|Collectable by interesting name alone|
|Another fun name of a player|
Then the bubble of the late 1980s, when production skyrocketed along with artificially high prices (think beanie babies) seemed to attract a different kind of interest. No longer looking for anything but a coveted rookie like Jose Canseco or Doc Gooden or Barry Bonds. Kinds would throw out the "commons" they weren't worth the storage cost. I indulged until late high school, then moved on to more adult things with a collection of nearly 10,000 cards to date.
|Jose Canseco was the thing|
So, looking back, what was the attraction of these? Why were they so much fun? Why is the hobby all but dead these days? Or is it?
The attraction as a youngster was the initial access to the game. Long before cable and even when your local team would be on TV every night, these photos and these statistics were all you had to connect to stars like George Brett or Dale Murphy or Pete Rose or Johnny Bench. If you got their card, you kept it because you knew who it was. Didn't matter what it was worth, it became the center of the collection. Even miscuts, error, or soiled cards (virtually worthless on the market, I even had a Gaylord Perry torn up by the neighbors dog) were cool because it was something different. I remember the excitement when my aunt turned over my older cousin's baseball cards to me and another younger cousin (which we ravaged via an organized free-for-all) before she was going to throw them out, opening the window for some earlier 80s and late 70s additions to the collection.
|Always fun to get superstar cards|
|New to the card business in 1981, Donruss didn't quite have the formula down on bubble gum to avoid a disaster (believed to be Mike Ivie)|
|Cards from Cereal boxes were worth keeping, especially if Fernando|
Later the collection morphed into simulating games on the living room floor with building block stadiums, cards strewn about in defensive configuration, a legit lineup of players (from different generations) and a lego head flicked across the floor for the ball in some sort of organized fashion. I remember one of these games Doug DeCinces made three errors.
My collecting (as mentioned above) seemed to wane as time in high school turned to other interests as happens. At a certain age I could (and would) just drive myself to an Astros game instead of needing the cards for access to learn about players. Computer game simulations came into play where you could have games with real stats determining the outcome (Micro League Baseball and Computer Baseball two of my favorites). The collect-for-value bubble had burst, and no cards were going to be hundreds of dollars for a 50-cent pack find (shocking I know, lesson in economics).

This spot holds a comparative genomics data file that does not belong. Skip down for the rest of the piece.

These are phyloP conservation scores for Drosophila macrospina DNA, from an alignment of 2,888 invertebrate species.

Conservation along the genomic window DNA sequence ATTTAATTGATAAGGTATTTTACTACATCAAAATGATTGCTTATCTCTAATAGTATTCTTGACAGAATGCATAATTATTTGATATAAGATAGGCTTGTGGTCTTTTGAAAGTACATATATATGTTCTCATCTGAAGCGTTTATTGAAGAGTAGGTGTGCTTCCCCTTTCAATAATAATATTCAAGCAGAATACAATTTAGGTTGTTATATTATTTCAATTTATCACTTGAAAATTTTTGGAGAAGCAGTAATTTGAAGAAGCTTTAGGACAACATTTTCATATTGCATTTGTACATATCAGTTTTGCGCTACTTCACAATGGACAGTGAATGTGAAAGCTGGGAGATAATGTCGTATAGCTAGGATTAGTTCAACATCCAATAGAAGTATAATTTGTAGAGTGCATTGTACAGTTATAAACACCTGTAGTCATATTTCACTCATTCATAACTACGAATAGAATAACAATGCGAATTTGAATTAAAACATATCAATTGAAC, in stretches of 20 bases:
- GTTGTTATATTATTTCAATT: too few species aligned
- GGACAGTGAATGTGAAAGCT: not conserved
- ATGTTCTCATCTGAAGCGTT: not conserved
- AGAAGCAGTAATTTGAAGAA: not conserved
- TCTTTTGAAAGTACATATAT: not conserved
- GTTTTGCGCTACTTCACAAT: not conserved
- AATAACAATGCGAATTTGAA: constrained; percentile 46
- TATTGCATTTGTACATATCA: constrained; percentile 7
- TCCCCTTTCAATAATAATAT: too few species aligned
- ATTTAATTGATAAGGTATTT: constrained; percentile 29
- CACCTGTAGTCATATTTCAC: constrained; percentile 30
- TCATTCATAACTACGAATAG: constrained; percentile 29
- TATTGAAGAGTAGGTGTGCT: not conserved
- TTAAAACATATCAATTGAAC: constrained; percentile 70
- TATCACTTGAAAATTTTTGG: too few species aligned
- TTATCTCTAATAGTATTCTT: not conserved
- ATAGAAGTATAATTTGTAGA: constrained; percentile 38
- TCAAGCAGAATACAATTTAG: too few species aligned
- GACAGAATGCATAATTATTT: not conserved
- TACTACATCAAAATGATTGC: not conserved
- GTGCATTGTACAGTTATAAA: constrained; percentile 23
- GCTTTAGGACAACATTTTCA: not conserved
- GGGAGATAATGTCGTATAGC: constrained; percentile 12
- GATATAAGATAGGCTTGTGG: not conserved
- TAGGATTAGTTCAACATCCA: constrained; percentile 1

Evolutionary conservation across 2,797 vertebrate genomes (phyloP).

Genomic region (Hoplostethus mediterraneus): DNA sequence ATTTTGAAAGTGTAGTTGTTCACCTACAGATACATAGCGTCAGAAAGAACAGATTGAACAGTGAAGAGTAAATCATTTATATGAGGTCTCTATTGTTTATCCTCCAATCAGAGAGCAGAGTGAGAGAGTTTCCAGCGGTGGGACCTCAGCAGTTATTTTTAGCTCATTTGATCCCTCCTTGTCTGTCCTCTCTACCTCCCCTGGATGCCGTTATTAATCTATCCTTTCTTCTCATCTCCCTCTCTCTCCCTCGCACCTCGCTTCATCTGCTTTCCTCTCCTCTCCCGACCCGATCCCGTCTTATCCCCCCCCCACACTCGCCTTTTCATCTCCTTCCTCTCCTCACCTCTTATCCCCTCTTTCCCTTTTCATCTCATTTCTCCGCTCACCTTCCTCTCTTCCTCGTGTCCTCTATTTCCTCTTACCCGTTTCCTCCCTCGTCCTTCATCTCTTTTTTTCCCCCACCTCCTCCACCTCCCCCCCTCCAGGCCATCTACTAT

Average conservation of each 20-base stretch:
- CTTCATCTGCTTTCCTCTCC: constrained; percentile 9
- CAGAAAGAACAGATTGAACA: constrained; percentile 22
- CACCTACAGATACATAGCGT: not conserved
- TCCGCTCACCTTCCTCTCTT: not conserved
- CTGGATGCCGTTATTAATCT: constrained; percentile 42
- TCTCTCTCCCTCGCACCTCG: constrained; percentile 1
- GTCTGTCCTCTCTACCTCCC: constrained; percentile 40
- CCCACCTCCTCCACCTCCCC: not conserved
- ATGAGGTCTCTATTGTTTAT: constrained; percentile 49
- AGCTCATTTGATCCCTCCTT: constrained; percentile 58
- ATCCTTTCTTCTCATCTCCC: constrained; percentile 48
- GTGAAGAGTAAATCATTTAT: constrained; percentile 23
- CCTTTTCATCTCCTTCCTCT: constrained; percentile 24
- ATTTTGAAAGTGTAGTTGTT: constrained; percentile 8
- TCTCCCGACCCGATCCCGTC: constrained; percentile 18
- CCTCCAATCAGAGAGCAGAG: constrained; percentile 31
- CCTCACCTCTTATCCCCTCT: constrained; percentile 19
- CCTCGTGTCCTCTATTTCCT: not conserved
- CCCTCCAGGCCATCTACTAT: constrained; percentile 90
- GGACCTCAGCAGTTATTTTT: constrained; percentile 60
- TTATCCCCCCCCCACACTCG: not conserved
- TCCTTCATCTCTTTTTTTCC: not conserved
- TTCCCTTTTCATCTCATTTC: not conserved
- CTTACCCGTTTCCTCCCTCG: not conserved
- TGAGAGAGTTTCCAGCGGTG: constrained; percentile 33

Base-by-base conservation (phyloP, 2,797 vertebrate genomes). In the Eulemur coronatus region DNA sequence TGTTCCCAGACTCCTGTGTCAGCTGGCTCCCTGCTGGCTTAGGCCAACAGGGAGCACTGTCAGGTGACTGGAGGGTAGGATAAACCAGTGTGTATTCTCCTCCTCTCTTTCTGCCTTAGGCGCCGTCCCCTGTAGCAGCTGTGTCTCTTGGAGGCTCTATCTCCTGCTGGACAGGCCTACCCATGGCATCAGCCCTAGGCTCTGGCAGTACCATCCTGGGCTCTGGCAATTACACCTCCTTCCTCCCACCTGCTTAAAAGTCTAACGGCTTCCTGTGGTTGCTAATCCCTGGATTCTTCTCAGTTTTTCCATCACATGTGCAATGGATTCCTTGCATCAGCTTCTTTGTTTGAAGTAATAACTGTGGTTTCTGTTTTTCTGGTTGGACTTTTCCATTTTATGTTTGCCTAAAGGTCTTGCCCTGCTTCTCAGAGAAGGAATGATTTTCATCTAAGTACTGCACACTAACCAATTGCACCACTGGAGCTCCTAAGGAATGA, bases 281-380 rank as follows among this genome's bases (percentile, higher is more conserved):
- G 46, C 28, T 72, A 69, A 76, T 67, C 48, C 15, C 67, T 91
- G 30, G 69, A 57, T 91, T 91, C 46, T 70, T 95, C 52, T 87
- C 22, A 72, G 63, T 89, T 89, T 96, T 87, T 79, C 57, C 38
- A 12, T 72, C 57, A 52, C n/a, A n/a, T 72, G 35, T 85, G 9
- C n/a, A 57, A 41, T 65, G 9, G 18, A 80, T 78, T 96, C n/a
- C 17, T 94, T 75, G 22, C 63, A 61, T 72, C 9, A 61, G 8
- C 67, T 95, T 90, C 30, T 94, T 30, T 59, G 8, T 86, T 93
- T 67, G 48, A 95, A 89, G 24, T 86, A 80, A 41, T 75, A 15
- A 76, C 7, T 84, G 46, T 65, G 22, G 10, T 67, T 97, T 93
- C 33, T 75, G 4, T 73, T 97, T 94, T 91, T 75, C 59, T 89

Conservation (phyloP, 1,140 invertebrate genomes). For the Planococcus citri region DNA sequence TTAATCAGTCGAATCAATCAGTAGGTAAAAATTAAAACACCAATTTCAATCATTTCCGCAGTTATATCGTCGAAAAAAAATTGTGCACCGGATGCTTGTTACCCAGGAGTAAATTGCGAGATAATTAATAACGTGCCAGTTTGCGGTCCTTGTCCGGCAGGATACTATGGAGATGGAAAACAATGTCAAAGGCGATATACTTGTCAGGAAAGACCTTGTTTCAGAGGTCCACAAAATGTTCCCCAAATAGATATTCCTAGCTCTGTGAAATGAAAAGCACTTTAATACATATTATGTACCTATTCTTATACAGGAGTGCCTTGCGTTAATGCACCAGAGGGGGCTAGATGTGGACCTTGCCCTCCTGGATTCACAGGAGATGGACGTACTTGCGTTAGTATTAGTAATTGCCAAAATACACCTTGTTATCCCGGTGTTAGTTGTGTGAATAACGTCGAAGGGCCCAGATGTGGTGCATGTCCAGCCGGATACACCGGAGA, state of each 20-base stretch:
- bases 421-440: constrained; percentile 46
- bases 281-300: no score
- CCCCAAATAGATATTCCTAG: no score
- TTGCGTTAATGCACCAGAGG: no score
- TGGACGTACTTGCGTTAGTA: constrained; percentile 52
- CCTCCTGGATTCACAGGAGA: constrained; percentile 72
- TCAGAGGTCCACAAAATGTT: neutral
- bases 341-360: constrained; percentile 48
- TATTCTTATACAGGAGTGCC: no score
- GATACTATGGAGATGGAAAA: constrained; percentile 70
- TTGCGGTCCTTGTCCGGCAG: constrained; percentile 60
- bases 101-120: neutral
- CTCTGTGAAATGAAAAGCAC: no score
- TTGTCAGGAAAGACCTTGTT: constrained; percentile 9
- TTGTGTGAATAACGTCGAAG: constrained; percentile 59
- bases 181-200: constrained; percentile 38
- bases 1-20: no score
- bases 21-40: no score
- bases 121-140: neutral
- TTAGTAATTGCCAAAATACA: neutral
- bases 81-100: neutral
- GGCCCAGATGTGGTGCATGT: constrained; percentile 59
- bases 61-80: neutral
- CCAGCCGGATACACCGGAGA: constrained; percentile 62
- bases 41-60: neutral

So where does this leave my collection today? I value it. I love looking through it. My 10-year-old inner self feeling of excitement is reinvigorated when I see some 1982 or 1983 cards of my youth. About the time I stopped collecting via packs, eBay came along, and I had resources to go get some older (pre-1980) cards of players I liked or Hall of Famers. The price point wasn't too high to get a Don Drysdale, Yogi Berra, or Hank Aaron. I still like collecting autographs on cards exclusively. Within the last year I've gotten autographs of Pete Rose, Dave Parker, Cal Ripken Jr., and Reggie Jackson (mostly pay-to-play at shows).
|Cards in my collection of those who passed in 2020-2021|
|Recent Autographs on Baseball Cards|
I enjoyed the recently opened "Shoebox Treasures" exhibit to Baseball Cards at the National Baseball Hall of Fame in Cooperstown, highlighting the full spectra of the cards from the business side to the fan side, and interactive. The collection has thousands of interesting ones, including the "Holy Grail" displays to include the famous 1909 - 1911 American Tobacco Honus Wagner (which recently sold for over $7M in a private sale) and the 1952 Mickey Mantle (nearly double that) which my dad is sure he had many of before his mom (my grandmother) threw them out. Would you believe that a number of those Mantle cards ended up in the bottom of the ocean?
|Shoebox Treasures in at the National Baseball Hall of Fame|
Another way my cards got me through tough times was during the COVID-induced stoppage of league play, I decided to post a thread of baseball cards to pass the time, you can see that here: my Twitter feed.
Baseball cards had a unique place in my childhood and remain a part of my life today. What I'm going to do with the cards? No idea. But I will say they're in any car I leave here for a hurricane evacuation. And I won't stop collecting. I recently perused some cards on the rack and pack of 20 was near $9 and I kept walking. They might even hold value but that's not what I'm interested in. Give me 17 cards to learn and memorize for a quarter, and I'm a happy kid. What a time it was to be alive!